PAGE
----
African immigrants cause problems in an Italian town
The Anelli estate in Padua is a cluster of crumbling high-rise flats.
It was built in the 1980s to house the city's considerable student population.
These days it is home to several hundred African immigrants.
It has a reputation for crime, drugs and prostitution, and is a constant source of angry complaints from local Italian residents.
This summer, after riots between opposing gangs, the left-leaning mayor of Padua took a drastic decision to seal off the estate - with a metal wall.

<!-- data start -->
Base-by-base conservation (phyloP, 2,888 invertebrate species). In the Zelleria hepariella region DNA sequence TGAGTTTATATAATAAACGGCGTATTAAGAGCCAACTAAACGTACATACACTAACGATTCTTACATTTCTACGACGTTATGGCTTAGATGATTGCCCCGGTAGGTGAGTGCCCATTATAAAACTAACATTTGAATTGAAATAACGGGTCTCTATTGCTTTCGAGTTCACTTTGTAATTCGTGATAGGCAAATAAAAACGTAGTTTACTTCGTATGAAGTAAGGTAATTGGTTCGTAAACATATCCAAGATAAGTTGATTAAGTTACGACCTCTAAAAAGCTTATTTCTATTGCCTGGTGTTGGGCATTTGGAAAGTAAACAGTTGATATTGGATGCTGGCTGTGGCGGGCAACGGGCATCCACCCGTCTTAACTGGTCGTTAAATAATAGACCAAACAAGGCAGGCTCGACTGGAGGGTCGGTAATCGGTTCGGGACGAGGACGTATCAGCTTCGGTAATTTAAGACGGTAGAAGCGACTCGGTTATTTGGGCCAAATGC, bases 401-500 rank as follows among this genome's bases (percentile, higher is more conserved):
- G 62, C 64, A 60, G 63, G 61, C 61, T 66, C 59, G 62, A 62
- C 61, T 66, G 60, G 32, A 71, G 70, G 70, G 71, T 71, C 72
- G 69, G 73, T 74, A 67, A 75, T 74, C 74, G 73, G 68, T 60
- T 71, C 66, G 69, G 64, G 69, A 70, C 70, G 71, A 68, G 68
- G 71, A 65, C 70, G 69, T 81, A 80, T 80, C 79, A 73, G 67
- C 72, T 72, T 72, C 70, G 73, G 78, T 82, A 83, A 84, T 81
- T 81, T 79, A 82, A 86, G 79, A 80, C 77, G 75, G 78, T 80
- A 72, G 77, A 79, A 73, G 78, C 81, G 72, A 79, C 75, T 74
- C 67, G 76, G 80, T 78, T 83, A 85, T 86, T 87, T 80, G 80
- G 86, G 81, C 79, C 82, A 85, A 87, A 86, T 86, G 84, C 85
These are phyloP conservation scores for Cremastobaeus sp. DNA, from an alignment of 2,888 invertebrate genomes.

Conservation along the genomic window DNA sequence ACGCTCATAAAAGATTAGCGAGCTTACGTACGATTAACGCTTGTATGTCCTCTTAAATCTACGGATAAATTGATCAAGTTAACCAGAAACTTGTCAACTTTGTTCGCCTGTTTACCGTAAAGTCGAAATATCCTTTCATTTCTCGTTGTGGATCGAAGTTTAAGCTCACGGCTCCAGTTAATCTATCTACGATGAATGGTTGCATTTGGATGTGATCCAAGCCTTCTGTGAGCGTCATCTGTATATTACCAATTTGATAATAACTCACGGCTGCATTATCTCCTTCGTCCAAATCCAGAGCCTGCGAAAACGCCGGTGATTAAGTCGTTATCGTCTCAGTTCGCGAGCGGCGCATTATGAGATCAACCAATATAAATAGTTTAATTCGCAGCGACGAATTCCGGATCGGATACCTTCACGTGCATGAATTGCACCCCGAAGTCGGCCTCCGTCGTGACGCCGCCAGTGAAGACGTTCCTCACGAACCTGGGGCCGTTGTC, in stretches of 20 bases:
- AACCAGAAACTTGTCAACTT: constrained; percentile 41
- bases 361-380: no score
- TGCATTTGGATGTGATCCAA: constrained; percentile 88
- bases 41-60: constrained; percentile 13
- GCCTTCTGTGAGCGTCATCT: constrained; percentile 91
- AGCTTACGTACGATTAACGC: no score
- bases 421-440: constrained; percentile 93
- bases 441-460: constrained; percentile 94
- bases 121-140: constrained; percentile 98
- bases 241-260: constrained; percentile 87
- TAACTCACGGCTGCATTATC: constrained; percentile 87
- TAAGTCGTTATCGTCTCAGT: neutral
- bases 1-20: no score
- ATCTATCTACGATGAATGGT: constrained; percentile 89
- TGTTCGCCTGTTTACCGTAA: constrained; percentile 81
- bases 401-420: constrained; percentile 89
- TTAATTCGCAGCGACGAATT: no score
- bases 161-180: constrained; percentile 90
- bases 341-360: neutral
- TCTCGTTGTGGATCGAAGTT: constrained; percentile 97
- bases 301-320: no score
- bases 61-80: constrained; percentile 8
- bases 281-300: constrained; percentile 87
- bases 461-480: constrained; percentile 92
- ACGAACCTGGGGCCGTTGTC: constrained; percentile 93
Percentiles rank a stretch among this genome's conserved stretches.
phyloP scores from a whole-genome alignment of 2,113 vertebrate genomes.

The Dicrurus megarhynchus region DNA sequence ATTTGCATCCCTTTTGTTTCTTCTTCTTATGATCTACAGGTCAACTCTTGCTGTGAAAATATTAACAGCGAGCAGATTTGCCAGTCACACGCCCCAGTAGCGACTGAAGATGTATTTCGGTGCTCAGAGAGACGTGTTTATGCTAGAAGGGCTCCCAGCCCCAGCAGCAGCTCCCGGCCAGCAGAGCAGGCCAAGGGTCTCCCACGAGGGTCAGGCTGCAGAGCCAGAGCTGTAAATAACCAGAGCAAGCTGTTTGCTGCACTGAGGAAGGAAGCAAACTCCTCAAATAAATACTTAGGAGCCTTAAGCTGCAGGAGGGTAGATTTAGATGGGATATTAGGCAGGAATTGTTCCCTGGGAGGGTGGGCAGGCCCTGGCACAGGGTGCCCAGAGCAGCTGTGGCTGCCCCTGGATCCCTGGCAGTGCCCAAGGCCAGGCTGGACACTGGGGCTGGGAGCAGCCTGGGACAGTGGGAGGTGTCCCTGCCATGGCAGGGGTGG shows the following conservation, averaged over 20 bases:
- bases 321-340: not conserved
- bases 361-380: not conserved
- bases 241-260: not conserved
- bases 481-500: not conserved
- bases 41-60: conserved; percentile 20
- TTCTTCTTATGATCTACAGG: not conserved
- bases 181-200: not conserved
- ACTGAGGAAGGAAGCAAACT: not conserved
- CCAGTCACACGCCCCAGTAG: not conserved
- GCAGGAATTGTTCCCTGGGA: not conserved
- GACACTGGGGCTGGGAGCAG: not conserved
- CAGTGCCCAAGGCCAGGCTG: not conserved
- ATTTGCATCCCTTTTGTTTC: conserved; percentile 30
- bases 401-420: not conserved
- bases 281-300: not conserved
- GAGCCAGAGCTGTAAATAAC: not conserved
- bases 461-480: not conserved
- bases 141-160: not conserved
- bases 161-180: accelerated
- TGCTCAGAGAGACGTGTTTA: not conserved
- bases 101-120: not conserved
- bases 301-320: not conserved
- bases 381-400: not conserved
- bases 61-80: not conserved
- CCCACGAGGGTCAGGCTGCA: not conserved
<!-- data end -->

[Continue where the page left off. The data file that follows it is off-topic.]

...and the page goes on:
It is 85m (290ft) long, 3m (10ft) high and it stretches along one side of the estate.
"It's not an instrument of segregation," said Mayor Flavio Zanonato.
"We just want to limit the activity of the drug pushers here. This isn't a wall in Palestine. It's just something that's harder for drug dealers to jump over."
But those who live behind the wall say they feel like they have been imprisoned.
"The people on the other side of this wall don't want to know the people in here," said Ibude Agboneta, a Nigerian immigrant.
In Italy, a barrier to crime and integration